Voronoi diagrams based on general metrics in the plane

Extended abstract
  • Rolf Klein
  • Derick Wood
Contributed Papers Geometrical Algorithms
Part of the Lecture Notes in Computer Science book series (LNCS, volume 294)


Voronoi diagrams based on metrics others than the Euclidean metric or convex distance functions have recently received considerable interest in robotics and in computational geometry. Since the number of relevant metrics is large (and likely to increase, as new applications come up) a general theory should be developed, leading to results on the structure and on the computation of Voronoi diagrams that hold for large classes of metrics, rather than investigating each case separately.

In this paper we make the first steps in this direction. First we propose a uniform way of defining the Voronoi diagram of n points; the result is always a partition of the plane into n Voronoi regions, even if the bisectors of two points are two-dimensional regions. Then we present a simple axiom for metrics that guarantees that each possible Voronoi region is connected. In this case the normalized Voronoi diagram is a planar graph with n faces and O(n) edges and vertices, if the bisectors behave well. Next we pose two additional axioms each of which ensures that all Voronoi regions are simply-connected. One of them also implies that the bisector of two sets of points divided by a suitable line, contains no loops. Then the normalized Voronoi diagram can be computed within optimal O(n log n) steps, using the divide-and-conquer algorithm. The class of metrics thereby specified does not only contain all symmetric convex distance functions but also many composite metrics like, for example, the combination of the “grid” metric L1 in midtown Manhattan and the Euclidean metric in Central Park and on the Hudson River.


Computational geometry convex distance function metric norm robotics shortest path straight curve Voronoi diagram 


Unable to display preview. Download preview PDF.

Unable to display preview. Download preview PDF.


  1. [Ar]
    B. Aronov, “On the geodesic Voronoi diagram of point sites in a simple polygon”, Proc. 3rd ACM Symposium on Computational Geometry, Waterloo, 1987, pages 39–49.Google Scholar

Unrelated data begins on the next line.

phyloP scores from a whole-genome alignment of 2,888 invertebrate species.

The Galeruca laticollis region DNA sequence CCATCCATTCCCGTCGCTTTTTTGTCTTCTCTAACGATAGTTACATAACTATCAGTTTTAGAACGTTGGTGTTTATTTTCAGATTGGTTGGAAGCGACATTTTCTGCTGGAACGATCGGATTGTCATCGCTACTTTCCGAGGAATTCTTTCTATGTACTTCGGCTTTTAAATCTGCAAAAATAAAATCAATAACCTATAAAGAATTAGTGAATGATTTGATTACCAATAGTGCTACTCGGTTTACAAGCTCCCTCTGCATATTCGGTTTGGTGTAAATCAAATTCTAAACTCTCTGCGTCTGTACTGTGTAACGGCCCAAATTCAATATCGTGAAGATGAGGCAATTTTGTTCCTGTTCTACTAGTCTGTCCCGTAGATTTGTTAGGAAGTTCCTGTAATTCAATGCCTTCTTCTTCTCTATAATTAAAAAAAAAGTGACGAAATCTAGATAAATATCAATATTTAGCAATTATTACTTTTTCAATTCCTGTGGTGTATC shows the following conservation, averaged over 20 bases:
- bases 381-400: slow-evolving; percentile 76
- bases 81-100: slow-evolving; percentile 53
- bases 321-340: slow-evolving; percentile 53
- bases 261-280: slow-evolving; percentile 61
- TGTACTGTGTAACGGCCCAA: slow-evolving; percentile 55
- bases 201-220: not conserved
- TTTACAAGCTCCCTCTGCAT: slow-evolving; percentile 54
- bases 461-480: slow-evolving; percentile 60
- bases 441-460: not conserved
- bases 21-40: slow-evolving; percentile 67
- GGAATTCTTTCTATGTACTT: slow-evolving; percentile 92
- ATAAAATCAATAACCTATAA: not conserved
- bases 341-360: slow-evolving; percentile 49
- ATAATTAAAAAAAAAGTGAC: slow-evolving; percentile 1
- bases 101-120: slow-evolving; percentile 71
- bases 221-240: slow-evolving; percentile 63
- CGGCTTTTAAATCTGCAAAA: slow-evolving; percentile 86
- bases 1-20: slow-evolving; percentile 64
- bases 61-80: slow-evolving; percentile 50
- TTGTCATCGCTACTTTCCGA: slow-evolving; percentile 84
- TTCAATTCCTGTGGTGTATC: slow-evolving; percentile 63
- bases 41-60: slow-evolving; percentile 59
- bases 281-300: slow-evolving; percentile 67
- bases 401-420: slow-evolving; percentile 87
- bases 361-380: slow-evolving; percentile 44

2. [B]
    H. Busemann, “The geometry of geodesics”, Academic Press Inc., New York, 1955.Google Scholar
  3. [Br]
    K. Q. Brown, “Voronoi diagrams from convex hulls”, Inf. Proc. Lett. 9, pages 223–228, 1979.Google Scholar
  4. [ChDr]
    L. P. Chew and R. L. Drysdale, III, “Voronoi diagrams based on convex distance functions”, Proc. 1st ACM Symposium on Computational Geometry, Baltimore, 1985, pages 235–244.Google Scholar
  5. [DeKl]
    F. Dehne and R. Klein, “A sweepcircle algorithm for Voronoi diagrams”, presented at the Workshop on Graph-Theoretic Concepts in Computer Science (WG 87), Staffelstein, 1987.Google Scholar
  6. [F]
    S. Fortune, “A sweepline algorithm for Voronoi diagrams”, Algorithmica 2(2), 1987, pages 153–174.Google Scholar
  7. [H]
    F. K. Hwang, “An O(n log n) algorithm for rectilinear minimal spanning trees”, JACM 26, 1979, pages 177–182.Google Scholar
  8. [L]
    D. T. Lee, “Two-dimensional Voronoi diagrams in the L p metric”, JACM 27, 1980, pages 604–618.Google Scholar
  9. [LePr]
    D. T. Lee and F. P. Preparata, “Euclidean shortest paths in the presence of rectilinear barriers”, Networks 14(3), pages 393–410.Google Scholar
  10. [LeWo]
    D. T. Lee and C. K. Wong, “Voronoi diagrams in L 1 (L ) metrics with 2-dimensional storage applications”, SIAM J. COMPUT. 9, 1980, pages 200–211.Google Scholar
  11. [M]
    K. Menger, “Untersuchungen über allgemeine Metrik, I, II, III”, Mathematische Annalen 100, 1928, pages 75–163.Google Scholar
  12. [MiPa]
    J. S. B. Mitchell and Ch. H. Papadimitriou, “The weighted region problem”, Proc. 3rd ACM Symposium on Computational Geometry, Waterloo, 1987, pages 30–38.Google Scholar
  13. [R]
    W. Rinow, “Die innere Geometrie der Metrischen Räume”, Grundlehren der Mathematischen Wissenschaften in Einzeldarstellungen, Band 105, Springer-Verlag, Berlin, 1961.Google Scholar
  14. [ShHo]
    M. I. Shamos and D. Hoey, “Closest-point problems”, Proc 16th IEEE Symposium on Foundations of Computer Science, 1975, pages 151–162.Google Scholar
  15. [S]
    Y. A. Shreider, “What is distance?”, Popular Lectures in Mathematics, The University of Chicago Press, Chicago, 1974.Google Scholar
  16. [WiWuWo]
    P. Widmayer, Y. F. Wu, and C. K. Wong, “Distance problems in computational geometry for fixed orientations”, Proc. 1st ACM Symposium on Computational Geometry, Baltimore, 1985, pages 186–195.Google Scholar

Copyright information

© Springer-Verlag Berlin Heidelberg 1988

Authors and Affiliations

  • Rolf Klein
    • 1
  • Derick Wood
    • 2
  1. 1.Institut für InformatikUniversität FreiburgFreiburgWest Germany
  2. 2.Data Structuring Group, Department of Computer ScienceUniversity of WaterlooWaterlooCanada

Personalised recommendations